I got this email a few days ago from Haiyun Lu, and am happy to print it here with her permission:
This is Haiyun Lu from Wisconsin. I’m a Chinese teacher in a local independent school and I teach 8-12 graders Chinese. Last year, I bought TPRS in a Year! from you after Byron recommended it to me. It was very helpful. However, as a novice TPRS teacher, many things you wrote were easy to read but took a long time to sink in.
Around Christmas time, another friend recommended your DVDs to me. I went online and bought them immediately. But, I was so tied up with my ordinary routine that I didn’t get to them until recently. All of a sudden, it felt like there was wave in a dead pond, or fresh spring breeze blowing on a cold dry day. Ever since, I’ve been watching, watching, and watching whenever I can.
I’m amazed how repetitive but fun you are. I really LOVE how your three phrases structure stories, especially, the Wilbur story. (I feel I COULDN’T REMEMBER to recycle that much for some reason.) I’ve been trying to do the same thing. But my class always ended up with tons of new vocabulary in their stories. In the end, students became overwhelmed with all the new stuff they have to learn, although, they have had a lot of fun doing that.
Your DVDs have helped me so much and I hope more and more people would know and watch them. I think for the beginning TPRS teachers who are not familiar with the terminology you should remind them to download your workshop handouts as they work nicely for me as well. [ed. note: benslavic.com/resources/workshop handouts]
My students love the group synchronized gesture before they could answer any question. It adds so much flavor into the class. I’m half way through your Max story. I also read the original script and I LOVE your students’ creativity!!!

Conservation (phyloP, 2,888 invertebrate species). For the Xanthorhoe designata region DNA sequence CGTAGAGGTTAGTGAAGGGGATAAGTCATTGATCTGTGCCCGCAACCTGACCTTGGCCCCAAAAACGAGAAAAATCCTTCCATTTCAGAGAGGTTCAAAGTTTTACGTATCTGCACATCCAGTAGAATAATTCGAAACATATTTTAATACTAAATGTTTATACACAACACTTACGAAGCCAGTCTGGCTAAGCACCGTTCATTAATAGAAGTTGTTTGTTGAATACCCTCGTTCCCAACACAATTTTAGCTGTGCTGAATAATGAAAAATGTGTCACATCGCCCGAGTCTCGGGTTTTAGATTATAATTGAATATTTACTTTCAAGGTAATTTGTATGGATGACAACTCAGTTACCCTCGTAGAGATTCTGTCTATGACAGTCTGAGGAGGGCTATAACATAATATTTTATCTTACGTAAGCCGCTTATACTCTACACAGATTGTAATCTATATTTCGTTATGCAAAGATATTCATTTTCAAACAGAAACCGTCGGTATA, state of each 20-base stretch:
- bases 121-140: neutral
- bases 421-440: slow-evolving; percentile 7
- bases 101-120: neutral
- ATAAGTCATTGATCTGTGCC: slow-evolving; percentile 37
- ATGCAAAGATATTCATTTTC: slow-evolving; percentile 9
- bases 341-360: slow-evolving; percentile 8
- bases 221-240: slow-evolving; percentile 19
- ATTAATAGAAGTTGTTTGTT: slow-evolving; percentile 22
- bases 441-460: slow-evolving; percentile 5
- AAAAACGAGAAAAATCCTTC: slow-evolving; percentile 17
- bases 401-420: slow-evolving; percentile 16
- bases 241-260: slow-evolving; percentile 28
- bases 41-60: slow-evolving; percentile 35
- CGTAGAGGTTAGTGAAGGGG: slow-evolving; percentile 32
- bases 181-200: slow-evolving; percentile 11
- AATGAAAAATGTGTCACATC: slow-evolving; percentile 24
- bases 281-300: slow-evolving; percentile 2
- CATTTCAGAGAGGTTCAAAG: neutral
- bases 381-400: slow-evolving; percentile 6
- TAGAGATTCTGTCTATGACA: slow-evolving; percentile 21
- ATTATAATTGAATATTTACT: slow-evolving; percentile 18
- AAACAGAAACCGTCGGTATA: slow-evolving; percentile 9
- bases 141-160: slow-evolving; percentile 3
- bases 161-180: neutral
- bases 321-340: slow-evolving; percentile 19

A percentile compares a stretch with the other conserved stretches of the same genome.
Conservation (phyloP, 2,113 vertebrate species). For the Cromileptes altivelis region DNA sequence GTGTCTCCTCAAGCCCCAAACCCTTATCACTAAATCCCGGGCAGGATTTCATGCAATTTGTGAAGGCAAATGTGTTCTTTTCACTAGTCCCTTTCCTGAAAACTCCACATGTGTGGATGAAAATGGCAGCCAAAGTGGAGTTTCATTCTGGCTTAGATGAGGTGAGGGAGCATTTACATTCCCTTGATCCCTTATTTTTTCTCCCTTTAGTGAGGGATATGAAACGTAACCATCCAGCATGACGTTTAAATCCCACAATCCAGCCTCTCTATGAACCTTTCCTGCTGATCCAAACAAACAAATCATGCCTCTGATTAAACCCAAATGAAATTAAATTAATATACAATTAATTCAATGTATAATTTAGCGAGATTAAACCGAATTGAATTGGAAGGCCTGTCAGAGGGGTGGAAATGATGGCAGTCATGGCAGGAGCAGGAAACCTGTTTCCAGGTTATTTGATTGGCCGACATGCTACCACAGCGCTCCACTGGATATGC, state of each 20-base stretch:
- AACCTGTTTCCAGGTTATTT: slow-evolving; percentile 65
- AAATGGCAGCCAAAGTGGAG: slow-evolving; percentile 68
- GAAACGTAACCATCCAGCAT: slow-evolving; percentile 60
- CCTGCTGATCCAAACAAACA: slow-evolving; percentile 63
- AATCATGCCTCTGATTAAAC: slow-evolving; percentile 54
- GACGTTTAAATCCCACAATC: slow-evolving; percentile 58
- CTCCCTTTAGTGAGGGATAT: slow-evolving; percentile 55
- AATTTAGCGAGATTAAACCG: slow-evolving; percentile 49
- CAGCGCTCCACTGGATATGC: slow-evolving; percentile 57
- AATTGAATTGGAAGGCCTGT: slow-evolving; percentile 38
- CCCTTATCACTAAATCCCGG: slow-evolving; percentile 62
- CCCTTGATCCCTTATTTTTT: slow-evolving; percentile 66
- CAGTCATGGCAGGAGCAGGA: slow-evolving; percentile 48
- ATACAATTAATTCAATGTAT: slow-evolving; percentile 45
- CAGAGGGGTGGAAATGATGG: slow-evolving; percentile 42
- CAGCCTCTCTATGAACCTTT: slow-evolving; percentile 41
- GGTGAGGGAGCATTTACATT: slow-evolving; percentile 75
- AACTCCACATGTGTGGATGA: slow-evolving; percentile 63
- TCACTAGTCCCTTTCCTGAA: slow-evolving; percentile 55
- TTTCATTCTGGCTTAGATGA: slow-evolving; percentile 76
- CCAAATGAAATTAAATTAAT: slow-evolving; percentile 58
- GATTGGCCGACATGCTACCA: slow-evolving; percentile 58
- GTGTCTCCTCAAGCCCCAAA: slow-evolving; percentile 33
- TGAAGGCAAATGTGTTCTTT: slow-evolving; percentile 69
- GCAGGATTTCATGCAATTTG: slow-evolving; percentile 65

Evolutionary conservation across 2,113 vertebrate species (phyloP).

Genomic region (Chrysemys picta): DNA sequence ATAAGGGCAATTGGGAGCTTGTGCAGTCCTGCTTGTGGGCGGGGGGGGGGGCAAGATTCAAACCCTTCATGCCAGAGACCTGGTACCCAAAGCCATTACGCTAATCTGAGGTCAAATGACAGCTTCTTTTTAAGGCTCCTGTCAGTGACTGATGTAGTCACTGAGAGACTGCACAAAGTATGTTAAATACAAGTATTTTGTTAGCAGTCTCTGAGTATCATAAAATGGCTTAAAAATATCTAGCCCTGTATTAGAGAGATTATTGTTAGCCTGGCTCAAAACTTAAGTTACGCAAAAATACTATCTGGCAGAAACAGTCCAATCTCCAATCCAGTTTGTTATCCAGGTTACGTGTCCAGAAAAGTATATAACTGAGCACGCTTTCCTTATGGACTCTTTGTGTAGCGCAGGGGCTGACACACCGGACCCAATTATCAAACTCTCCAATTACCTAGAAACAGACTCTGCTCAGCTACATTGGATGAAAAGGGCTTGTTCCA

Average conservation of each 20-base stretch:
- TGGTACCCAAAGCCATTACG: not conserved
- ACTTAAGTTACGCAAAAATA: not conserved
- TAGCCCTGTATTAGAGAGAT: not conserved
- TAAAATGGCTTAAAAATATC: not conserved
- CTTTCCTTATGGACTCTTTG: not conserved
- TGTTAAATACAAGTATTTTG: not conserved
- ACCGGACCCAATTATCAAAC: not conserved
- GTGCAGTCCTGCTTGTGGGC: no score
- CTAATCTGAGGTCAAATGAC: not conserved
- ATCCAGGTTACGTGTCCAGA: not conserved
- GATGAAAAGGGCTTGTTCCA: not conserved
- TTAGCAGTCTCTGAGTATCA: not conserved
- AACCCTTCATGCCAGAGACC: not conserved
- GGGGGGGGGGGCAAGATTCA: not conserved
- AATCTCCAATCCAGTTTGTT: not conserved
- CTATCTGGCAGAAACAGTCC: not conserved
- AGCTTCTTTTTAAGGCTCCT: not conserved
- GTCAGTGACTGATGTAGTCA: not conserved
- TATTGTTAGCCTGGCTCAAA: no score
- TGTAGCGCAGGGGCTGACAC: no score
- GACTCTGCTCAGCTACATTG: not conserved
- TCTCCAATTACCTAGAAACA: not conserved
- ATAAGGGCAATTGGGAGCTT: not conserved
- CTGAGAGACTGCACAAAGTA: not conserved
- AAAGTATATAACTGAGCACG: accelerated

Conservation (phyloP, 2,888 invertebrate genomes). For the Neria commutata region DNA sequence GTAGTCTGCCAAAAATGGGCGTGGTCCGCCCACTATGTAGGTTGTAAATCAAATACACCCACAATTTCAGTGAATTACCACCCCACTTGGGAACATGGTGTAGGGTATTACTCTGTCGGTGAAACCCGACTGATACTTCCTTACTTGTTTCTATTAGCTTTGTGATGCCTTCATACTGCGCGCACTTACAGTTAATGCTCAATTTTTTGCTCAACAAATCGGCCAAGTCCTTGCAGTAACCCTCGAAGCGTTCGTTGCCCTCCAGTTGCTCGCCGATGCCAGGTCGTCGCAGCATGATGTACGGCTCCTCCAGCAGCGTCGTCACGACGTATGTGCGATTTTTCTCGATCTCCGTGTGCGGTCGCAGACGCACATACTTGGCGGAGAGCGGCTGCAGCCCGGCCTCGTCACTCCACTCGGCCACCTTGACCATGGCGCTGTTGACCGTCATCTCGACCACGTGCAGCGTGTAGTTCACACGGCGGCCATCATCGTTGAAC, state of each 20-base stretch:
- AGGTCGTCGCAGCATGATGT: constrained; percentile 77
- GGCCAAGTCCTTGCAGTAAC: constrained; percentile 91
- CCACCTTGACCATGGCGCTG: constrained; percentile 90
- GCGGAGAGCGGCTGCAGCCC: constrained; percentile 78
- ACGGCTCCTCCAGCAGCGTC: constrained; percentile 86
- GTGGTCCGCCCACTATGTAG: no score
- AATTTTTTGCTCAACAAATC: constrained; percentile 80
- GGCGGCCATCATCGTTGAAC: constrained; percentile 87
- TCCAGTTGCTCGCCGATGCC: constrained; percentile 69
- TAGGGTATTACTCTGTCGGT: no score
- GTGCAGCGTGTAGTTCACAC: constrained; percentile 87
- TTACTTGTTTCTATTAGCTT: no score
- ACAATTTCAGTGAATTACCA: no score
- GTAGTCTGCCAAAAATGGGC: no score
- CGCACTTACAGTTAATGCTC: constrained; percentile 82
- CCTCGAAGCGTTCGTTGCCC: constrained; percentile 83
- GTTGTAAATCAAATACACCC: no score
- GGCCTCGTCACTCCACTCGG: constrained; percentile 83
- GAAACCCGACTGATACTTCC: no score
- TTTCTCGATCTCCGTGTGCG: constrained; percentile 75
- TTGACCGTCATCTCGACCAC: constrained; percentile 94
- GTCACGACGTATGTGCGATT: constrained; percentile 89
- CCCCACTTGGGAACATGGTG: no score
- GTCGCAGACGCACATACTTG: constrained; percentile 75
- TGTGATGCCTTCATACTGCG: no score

I started to explore more your website and read your blog posts. I just want you know how appreciative I am for all the work you have done. This summer, I’ll be attending the 10th annual TPRS conference and hoping I’ll really get a hold on TPRS methodology.
The Problem with CI
Jeffrey Sachs was asked what the difference between people in Norway and in the U.S. was. He responded that people in Norway are happy and
3 thoughts on “Haiyun Lu”
I look forward to seeing you at the Chicago conference! Linda Li and I will be doing the beginners workshop, so we will see you there. It is really fun conference and you will meet a ton of wonderful friendly, dedicated teachers.
I just finally found out that the blog was back. (okay, so it’s only been three weeks.) Hi Haiyun, Hi Ben.
Haiyun, Aaron Bray, Natasha Pierce and Paul Faust are all TPRS/CI friendly teachers–teaching Mandarin in Wisconsin. We got to know each other through teacher training offered through Concordia College’s Concordia Language Villages a couple of summers ago.
We’ve kind of teamed up to coach another Mandarin teaching friend La Sriapowangasa in our understanding of how TPRS works. And Ben, your TPRS in a Year is always one of my first pieces of advice. So expect an order from La.
Good to see everyone. Have fun this summer. Bring your goodness and humanity to that conference and show em how it’s done, folks.
There is one Mandarin teacher in Anchorage who is interested in TPRS. Would your teachers be willing to connect with her? We have a fledgling Chinese program here. Terry Thatcher Waltz is coming to our conference in September, funded by the Confucius Society, though she’ll be working with all sorts of language teachers. Hmm…maybe with that many Mandarin teachers, you could get similar help–